“Beers for conversation,” said Wilson, “are beers that kind of sit in the background.”

fullsteam-cackalacky

A beer for YOUR storytelling.

Their beer, Cackalacky, should take on a role for hanging out with friends and relaxing. The story may not be about the beer itself, but it is about you, the consumer. It’s meant to be part of the story you want to tell.

New Belgium focused hard on this last year when the company unveiled its first TV ad since 2005 – a national spot, no less – featuring the tagline, “pairs well with people.”

But the real shift in storytelling has taken place at the macro level, where cultural shifts help to drive changes. We no longer want buxom babes or parties to sell us on our beer. Experiences and life lessons provide stronger connections. It’s perhaps rooted in aspects of Maslow’s hierarchy of needs and the feeling that as humans, we want to be important to each other and be a part of something bigger – a story.

For instance, take Miller Lite’s newest pitch for their beer, the “I am rich” campaign, which takes an approach I wrote about back in November to focus more on the core values of Millennial beer drinkers. In their commercials, they use the story of a 20-something male to highlight the “authenticity” of the beer and how this man (and you), along with their beer, can find value in life:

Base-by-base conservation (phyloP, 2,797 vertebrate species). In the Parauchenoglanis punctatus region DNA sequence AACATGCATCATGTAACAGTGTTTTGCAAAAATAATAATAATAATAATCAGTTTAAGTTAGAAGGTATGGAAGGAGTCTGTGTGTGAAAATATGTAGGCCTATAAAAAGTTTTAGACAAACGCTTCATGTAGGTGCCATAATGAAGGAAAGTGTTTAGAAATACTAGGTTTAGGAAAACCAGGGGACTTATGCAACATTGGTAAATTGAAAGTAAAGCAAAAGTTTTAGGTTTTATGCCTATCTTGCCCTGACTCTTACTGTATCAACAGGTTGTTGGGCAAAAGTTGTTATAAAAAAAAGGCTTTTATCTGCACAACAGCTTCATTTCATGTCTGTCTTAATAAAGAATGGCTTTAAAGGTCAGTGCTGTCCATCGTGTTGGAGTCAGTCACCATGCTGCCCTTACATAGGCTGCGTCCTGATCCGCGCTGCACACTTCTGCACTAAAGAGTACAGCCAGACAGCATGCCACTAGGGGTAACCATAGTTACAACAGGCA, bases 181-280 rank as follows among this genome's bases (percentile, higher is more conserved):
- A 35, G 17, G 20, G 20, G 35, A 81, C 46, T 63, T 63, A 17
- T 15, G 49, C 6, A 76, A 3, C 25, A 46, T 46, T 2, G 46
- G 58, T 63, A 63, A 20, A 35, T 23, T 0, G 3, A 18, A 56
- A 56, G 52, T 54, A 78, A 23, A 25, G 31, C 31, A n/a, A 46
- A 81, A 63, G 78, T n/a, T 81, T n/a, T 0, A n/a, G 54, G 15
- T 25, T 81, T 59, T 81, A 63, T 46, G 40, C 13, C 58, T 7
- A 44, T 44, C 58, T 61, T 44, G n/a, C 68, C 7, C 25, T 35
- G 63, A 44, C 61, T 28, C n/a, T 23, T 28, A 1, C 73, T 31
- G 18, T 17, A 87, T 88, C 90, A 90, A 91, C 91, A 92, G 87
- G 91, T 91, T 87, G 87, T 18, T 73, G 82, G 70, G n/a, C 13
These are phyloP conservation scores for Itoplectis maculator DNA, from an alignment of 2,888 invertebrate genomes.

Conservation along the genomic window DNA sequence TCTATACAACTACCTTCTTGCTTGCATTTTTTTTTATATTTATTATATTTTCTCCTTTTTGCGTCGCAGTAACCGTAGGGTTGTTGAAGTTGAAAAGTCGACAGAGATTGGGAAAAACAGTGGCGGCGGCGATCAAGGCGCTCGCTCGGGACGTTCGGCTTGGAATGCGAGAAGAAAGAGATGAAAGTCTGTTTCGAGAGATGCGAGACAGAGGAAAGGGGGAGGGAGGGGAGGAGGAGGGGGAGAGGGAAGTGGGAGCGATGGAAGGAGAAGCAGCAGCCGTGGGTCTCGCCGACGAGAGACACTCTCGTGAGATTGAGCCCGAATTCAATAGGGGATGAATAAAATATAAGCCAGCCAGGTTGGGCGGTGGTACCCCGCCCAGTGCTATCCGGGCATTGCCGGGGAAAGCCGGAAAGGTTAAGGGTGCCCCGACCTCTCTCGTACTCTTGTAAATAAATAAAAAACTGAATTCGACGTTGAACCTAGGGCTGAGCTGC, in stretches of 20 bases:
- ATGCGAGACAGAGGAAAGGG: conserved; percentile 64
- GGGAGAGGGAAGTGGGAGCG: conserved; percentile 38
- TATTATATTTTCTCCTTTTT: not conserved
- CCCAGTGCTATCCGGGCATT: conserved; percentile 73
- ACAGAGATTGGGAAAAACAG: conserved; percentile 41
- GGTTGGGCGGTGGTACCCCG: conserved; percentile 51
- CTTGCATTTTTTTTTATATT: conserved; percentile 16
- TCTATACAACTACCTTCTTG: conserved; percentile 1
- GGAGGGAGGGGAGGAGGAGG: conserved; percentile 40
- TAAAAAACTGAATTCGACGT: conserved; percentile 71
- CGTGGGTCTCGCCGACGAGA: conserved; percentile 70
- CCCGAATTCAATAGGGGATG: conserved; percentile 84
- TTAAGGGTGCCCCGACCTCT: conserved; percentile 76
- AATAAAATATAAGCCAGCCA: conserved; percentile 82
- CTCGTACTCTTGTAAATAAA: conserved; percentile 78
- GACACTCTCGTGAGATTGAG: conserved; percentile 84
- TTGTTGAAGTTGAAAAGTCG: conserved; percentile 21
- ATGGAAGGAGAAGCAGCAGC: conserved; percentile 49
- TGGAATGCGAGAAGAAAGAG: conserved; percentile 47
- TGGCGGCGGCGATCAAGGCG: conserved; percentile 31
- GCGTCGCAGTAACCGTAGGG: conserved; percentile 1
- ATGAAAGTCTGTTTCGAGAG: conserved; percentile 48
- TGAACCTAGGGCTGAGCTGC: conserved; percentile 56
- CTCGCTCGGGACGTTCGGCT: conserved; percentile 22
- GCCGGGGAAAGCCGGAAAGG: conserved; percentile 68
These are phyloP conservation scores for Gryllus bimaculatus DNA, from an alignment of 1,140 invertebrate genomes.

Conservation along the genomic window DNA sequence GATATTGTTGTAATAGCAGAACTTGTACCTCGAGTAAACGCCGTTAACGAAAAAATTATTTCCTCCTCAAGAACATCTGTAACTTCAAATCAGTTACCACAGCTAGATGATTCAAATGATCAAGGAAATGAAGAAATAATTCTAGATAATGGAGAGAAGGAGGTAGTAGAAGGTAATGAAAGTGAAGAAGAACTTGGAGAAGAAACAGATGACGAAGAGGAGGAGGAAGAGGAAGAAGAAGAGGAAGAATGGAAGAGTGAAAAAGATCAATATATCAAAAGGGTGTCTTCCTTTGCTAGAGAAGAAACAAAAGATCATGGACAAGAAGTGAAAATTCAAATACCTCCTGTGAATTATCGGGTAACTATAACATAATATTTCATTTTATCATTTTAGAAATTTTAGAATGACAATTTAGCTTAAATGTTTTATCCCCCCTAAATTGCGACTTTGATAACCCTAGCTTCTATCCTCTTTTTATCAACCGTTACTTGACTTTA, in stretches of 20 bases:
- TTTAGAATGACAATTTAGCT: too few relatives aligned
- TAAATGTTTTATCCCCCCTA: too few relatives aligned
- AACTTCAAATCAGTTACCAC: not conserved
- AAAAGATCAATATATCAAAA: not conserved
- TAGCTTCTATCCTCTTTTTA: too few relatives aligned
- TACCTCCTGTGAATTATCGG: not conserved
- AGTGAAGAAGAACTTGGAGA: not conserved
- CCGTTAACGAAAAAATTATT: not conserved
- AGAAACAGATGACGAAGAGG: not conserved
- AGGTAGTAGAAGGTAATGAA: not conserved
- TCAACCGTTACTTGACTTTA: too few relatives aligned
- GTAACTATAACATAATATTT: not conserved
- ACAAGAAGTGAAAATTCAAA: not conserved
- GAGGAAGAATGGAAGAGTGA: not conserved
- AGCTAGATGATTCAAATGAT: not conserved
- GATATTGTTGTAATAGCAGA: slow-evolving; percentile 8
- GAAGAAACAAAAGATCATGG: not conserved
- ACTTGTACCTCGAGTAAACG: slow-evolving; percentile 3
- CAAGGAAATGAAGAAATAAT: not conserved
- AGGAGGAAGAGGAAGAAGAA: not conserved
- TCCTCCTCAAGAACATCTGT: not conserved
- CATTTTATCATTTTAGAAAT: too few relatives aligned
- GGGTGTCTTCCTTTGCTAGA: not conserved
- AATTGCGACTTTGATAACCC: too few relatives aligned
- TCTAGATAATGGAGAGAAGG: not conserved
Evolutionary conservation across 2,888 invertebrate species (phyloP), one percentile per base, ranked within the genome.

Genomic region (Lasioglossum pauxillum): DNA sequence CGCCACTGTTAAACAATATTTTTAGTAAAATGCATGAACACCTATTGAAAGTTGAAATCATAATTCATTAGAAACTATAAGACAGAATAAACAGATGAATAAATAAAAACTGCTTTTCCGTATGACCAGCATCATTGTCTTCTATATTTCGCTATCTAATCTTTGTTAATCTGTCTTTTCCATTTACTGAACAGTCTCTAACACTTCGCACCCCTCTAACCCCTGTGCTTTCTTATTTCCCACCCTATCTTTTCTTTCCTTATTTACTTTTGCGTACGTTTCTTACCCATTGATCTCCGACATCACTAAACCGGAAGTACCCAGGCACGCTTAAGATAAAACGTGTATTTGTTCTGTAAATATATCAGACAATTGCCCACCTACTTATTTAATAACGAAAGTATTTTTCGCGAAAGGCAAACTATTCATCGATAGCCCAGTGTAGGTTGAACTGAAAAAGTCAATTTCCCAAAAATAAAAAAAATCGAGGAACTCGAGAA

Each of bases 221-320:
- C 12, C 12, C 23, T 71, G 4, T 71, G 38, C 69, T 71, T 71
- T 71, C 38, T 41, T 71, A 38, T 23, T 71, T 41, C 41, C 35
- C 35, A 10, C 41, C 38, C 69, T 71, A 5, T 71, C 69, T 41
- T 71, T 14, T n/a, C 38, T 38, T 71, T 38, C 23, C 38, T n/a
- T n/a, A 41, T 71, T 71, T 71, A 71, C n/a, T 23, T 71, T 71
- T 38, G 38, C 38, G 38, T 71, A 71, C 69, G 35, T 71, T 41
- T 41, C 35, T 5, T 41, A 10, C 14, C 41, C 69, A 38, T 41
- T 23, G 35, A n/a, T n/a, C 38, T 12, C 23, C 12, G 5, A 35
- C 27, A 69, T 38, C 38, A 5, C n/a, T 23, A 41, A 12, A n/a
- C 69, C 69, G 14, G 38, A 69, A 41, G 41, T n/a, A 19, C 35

Friends coming into his apartment are greeted by his dog, while a voiceover suggests that his apartment overlooks Central Park and that they are greeted by his butler.

“My helipad is being resurfaced, so tonight we travel by more humble means,” the voiceover says, as you see the man and his friends walking down the street.

The push comes as smaller craft beers, often seen as more authentic by consumers, have eaten away at the sales of some more established brands.

“The search for authenticity is something that’s really important right now,” said Amanda Devore, marketing manager for Miller High Life. She said that Miller High Life has “great heritage” and “it’s the right time to support that.”

But it doesn’t end there. Consider Miller Fortune, which is promoted as an upscale beer for 20-somethings that encourages drinkers to create a story of their own and “open Pandora’s bottle“:

In one commercial, Mr. Strong says, “You never know where Fortune leads.” In another, he urges a millennial to go back into a bar he just left, “fight the coming of tomorrow and make it the kind of night most men can only dream of.” The spots end with the declaration, “Your Fortune awaits.”